Horse & Hound
Gene therapy used to treat tendons
RESEARCHERS working on treating tendon and ligament injuries with gene therapy say they have had encouraging results.
Scientists from the University of Nottingham have been working with academics from the Kazan Federal University and the Moscow State Academy of Veterinary Medicine and Biotechnology on injecting DNA into damaged areas.
Following a study concerning two horses, which was published last year, this further project involved 10 injured animals, “most” of whom returned to their previous level of work “within a very short time”.
Lead scientist Dr Albert Rizvanov said the treatment could have implications for other animals and humans, while vet Milomir Kovac added: “Our gene therapy worked within just a few weeks. Therefore it has a high rate of healing, a low chance of relapse and it works quickly — a significant medical discovery.”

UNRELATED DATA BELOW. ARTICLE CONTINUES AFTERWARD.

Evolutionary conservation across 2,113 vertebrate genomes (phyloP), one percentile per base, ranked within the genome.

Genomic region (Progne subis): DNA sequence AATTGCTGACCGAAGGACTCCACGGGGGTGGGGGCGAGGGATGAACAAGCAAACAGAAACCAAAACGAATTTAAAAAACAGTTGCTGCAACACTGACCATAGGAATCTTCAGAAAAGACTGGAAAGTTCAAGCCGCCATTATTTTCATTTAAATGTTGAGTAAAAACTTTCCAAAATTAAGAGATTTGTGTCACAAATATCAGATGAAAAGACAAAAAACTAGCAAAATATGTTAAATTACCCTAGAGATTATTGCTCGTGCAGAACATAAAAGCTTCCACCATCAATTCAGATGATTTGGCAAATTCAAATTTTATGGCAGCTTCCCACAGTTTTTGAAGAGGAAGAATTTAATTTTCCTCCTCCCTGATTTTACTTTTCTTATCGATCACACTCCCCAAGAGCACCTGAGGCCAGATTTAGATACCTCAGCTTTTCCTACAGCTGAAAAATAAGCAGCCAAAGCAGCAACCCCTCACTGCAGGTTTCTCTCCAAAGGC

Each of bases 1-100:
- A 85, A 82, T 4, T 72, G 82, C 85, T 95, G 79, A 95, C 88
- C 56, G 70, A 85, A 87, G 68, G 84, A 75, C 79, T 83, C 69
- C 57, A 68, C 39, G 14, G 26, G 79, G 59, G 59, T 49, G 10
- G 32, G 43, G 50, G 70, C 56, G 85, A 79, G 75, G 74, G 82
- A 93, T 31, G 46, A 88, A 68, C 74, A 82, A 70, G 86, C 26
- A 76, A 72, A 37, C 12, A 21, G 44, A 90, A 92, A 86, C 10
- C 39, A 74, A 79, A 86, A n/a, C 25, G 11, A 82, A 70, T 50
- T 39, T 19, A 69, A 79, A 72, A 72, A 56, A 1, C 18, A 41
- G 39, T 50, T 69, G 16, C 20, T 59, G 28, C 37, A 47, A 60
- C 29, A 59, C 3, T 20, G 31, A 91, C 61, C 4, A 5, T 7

Mark Bowen, CEO of the British Equine Veterinary Association, told H&H it is “always exciting” to see innovative technologies in development.
“These early results look encouraging and interesting,” he said. “Tendon repair is, however, notoriously difficult to assess and significant reductions in longterm re-injury rates following return to full athletic function would be needed for this approach to gain credibility in the field.
“It should also be noted that equestrian sports may well apply significant restrictions to the use of gene therapy in competition horses”.